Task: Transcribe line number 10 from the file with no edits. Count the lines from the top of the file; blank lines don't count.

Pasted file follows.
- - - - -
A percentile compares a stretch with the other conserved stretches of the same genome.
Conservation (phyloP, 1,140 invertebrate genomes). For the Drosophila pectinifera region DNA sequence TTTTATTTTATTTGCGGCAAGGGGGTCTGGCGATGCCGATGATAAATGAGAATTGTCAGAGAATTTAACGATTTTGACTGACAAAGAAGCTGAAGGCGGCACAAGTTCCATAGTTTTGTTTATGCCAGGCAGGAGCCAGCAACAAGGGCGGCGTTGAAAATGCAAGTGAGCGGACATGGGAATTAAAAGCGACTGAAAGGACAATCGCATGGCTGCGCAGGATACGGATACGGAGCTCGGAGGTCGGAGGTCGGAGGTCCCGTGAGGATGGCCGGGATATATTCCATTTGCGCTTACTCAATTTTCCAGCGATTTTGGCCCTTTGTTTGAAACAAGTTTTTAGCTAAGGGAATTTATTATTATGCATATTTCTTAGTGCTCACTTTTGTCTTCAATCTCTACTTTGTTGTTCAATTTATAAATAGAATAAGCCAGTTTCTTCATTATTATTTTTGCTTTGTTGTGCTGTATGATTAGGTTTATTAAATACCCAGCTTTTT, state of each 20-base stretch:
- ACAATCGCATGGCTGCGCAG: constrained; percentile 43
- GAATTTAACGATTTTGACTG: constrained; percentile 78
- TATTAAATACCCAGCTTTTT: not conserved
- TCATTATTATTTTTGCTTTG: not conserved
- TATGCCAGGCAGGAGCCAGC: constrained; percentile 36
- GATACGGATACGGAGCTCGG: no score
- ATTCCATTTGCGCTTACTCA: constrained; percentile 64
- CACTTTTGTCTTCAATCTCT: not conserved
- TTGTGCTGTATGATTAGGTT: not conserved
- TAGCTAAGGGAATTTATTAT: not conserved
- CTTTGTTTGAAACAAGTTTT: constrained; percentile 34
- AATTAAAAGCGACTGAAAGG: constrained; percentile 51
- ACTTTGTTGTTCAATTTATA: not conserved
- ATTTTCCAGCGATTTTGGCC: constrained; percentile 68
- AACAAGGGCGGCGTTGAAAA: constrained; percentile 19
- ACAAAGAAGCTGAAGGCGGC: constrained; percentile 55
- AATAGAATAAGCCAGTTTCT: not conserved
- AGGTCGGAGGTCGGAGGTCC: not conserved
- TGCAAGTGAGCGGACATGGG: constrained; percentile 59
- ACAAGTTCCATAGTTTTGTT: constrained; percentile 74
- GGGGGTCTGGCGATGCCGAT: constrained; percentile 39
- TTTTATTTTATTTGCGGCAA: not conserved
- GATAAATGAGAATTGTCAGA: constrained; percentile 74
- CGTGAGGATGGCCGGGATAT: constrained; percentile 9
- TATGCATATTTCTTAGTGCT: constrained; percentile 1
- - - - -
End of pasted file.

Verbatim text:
- CACTTTTGTCTTCAATCTCT: not conserved